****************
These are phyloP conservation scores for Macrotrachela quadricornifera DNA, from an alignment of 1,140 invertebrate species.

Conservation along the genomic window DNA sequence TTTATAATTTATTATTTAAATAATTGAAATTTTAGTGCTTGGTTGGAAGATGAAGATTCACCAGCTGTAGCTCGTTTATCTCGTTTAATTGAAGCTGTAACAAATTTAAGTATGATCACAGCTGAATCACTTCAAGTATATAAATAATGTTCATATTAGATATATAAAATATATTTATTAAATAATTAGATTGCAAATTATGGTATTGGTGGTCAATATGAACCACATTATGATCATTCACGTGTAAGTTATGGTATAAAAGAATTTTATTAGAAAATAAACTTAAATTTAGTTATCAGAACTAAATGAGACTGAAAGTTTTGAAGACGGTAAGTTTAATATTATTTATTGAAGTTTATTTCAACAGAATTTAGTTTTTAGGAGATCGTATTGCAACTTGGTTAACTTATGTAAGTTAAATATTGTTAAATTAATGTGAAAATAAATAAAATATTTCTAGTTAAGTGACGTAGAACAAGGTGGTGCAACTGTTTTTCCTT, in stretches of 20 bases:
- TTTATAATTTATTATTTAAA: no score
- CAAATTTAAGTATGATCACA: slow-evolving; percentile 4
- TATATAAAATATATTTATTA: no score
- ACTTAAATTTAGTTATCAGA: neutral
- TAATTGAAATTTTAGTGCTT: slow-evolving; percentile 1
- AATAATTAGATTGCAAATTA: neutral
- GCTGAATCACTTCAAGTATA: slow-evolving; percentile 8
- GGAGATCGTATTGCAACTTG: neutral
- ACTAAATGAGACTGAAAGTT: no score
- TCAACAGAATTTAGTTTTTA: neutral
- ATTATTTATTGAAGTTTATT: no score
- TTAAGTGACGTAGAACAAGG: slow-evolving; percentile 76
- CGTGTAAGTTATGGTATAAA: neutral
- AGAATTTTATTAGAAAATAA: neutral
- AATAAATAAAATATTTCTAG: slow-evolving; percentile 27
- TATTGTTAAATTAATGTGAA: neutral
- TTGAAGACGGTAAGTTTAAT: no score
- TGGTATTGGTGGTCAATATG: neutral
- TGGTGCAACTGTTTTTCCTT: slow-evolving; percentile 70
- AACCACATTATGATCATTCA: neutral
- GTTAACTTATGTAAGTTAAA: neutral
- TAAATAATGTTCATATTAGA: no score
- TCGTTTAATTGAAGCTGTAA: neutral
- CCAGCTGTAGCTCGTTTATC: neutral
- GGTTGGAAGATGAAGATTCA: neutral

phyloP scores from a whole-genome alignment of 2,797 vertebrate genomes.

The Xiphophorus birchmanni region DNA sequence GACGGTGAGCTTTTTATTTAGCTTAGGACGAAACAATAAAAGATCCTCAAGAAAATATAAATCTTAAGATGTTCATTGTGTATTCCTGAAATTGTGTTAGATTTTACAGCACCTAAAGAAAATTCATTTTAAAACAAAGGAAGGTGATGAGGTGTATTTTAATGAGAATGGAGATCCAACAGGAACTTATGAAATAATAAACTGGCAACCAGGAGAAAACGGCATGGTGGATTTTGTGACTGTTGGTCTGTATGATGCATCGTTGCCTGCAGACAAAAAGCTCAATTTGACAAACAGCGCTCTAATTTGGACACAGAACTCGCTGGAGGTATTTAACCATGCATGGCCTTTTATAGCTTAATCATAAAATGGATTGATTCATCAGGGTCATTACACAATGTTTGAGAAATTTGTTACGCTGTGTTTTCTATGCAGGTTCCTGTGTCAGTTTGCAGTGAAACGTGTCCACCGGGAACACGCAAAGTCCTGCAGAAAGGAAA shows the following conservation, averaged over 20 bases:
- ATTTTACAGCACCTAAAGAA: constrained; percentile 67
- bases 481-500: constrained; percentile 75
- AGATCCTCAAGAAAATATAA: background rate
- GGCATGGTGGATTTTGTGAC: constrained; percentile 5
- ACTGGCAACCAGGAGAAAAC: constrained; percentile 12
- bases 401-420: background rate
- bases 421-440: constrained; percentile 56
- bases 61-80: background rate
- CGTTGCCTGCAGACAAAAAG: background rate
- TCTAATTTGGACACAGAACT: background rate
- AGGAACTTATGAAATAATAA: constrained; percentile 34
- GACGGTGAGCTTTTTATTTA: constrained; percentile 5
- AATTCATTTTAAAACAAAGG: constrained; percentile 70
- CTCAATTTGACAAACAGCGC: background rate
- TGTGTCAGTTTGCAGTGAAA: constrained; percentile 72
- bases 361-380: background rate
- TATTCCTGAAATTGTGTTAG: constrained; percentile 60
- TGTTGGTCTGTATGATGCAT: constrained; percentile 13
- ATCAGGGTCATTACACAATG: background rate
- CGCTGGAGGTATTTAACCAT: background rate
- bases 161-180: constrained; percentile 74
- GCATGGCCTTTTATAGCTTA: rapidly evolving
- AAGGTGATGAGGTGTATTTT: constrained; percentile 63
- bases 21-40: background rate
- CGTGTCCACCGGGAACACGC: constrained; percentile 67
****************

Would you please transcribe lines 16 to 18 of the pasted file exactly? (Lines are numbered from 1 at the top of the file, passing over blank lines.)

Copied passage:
- AGAATTTTATTAGAAAATAA: neutral
- AATAAATAAAATATTTCTAG: slow-evolving; percentile 27
- TATTGTTAAATTAATGTGAA: neutral